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Pakistan cheers World Cup triumph

TROUBLED but cricket-crazy Pakistan yesterday celebrated victory in the Twenty20 World Cup 3 1/2 months after an attack on the Sri Lankan team appeared to drive a nail into the coffin of Pakistani cricket.

Pakistan beat Sri Lanka in the final at Lord's in London on Sunday to win its first major trophy since former captain Imran Khan's side won the 1992 50-over World Cup.

Former test cricketers showered praise as thousands of fans took to the streets across Pakistan to celebrate.

The rejoicing started as batsman Shahid Afridi steered Pakistan to the title with an unbeaten 54 off 40 balls, with his team chasing down the target of 139 runs in 18.4 overs for the loss of two wickets.

Captain Kumar Sangakkara scored an unbeaten 64 off 52 balls and helped Sri Lanka recover from 70-6 to finish with 138-6 off its 20 overs.

Giant screens were put in place in the main markets of Lahore, Karachi, Islamabad and Multan where thousands of men, women and children gathered to watch the final live from Lord's.

The victory provided many back home with a welcome lift, given the Pakistan army's fight against militant Taliban fighters in the northwest of the country.

"We desperately needed this victory because there's so much happening around our country," Mohammad Khalil told the Express News television.

Khalil drove Sri Lankan players and officials to safety at the Gaddafi Stadium in Lahore on March 3 when an attack on the bus by gunmen left six policemen dead.

"Sri Lanka is our friend and it will remain our friend, but I wanted Pakistan to win today's match," Khalil said as he waved the national flag and watched the match live on a big screen with hundreds of other Pakistan team supporters in Lahore.

With foreign teams refusing to visit, commentators mourned what some saw as the death of Pakistani cricket.

Ramiz Raja, a member of Pakistan's the World Cup winning team and a former test captain, rated the victory as more important than the one against England in Melbourne 17 years ago.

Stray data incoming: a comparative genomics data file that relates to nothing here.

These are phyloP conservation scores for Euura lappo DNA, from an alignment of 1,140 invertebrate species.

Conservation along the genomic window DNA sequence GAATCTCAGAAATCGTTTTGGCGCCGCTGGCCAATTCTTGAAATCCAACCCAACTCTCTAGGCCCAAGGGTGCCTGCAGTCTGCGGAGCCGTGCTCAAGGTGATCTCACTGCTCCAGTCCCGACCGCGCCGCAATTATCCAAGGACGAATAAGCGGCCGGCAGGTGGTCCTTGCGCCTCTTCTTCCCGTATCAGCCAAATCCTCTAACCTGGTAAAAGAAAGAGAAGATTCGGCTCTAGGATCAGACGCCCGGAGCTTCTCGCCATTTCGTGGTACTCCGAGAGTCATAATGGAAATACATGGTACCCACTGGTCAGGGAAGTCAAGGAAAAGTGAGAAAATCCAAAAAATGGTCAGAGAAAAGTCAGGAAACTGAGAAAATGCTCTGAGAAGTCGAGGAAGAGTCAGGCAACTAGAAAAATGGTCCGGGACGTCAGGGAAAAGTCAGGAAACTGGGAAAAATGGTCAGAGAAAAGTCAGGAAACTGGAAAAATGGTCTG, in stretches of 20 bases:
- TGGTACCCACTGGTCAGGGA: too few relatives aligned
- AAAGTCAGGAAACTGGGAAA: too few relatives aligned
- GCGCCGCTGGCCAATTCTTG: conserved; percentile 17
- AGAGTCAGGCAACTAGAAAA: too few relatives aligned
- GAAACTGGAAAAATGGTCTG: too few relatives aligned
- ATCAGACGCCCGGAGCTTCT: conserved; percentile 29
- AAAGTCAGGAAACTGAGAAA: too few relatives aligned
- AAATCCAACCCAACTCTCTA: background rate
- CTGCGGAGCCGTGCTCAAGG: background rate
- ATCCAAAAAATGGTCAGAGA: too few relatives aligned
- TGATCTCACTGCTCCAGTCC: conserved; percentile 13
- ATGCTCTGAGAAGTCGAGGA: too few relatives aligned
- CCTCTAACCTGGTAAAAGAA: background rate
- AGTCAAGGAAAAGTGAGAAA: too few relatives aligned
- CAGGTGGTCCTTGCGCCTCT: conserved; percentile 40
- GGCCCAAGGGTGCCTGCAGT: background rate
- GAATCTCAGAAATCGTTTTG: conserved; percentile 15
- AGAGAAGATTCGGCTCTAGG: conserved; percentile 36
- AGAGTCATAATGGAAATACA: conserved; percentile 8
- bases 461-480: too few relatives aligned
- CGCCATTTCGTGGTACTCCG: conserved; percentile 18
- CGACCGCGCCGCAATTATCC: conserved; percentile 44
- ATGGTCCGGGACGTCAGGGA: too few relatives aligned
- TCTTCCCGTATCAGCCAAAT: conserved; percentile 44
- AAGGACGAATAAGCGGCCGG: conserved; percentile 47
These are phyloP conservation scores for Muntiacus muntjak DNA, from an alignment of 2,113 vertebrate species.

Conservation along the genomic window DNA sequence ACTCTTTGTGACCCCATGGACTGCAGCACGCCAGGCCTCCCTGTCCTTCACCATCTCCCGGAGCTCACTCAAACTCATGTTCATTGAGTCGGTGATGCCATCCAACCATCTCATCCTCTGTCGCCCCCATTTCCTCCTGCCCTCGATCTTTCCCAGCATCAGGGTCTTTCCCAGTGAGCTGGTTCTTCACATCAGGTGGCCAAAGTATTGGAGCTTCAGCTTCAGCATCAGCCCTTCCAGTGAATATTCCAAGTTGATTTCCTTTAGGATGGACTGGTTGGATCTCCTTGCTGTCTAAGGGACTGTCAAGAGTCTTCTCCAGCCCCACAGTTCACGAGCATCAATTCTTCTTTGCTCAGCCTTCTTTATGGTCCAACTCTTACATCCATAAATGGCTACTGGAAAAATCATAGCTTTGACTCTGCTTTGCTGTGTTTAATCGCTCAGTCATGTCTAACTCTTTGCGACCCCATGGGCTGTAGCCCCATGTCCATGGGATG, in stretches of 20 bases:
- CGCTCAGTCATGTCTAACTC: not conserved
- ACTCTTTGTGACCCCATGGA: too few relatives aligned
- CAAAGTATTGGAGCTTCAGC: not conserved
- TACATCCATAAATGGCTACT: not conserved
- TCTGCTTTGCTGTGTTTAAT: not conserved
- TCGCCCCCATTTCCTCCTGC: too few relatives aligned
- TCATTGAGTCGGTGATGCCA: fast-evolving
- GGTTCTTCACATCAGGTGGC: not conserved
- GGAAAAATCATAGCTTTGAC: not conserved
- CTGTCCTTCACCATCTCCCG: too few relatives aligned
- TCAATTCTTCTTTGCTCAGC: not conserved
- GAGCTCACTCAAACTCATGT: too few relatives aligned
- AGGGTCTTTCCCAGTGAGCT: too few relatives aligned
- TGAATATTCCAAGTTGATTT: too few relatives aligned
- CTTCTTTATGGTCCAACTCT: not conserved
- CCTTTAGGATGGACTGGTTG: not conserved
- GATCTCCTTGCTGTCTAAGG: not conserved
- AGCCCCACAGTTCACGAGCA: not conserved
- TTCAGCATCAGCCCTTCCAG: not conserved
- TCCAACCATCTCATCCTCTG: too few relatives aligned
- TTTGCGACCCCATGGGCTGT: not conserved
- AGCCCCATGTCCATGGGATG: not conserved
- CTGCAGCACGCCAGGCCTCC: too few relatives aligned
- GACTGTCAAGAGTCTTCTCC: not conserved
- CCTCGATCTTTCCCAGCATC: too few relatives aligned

Major turnaround

"It's a major turnaround in a sense that over the last six to eight months whatever has happened in Pakistan it has sent wrong messages."

Pakistan had a shaky start to its World Cup campaign when it lost both its warm-up matches - against South Africa and India - before losing to England in a group match.

"Nobody was rating this team, but the way they have made a comeback there's no example in our sporting history," Raja said.

Another former test captain, Inzamam-ul-Haq, gave the credit to Pakistan bowlers.

"I think the bowlers played a vital role in winning the tournament. Umar Gul, Afridi and Saeed Ajmal bowled superbly throughout," he said.

Across Pakistan, people had started to gather around giant screens on roads and in front of television in hotels and restaurants in all the main cities before the match.

They clapped and danced on the beat of drums at the fall of every Sri Lankan wicket.

Medium fast bowler Abdul Razzaq chipped in with three quick wickets that left Sri Lanka reeling at 70-6 in the 13th over while young 17-year-old left-arm fast bowler Mohammad Aamer dismissed prolific batsman Tillakaratne Dilshan without scoring in the first over.

After the victory, Pakistan captain Younis Khan made an emotional appeal for teams to visit his country.

"Everybody must come to Pakistan, we need a home test series. How can we attract the youngsters?" Younis, draped in the Pakistan flag, told a news conference.


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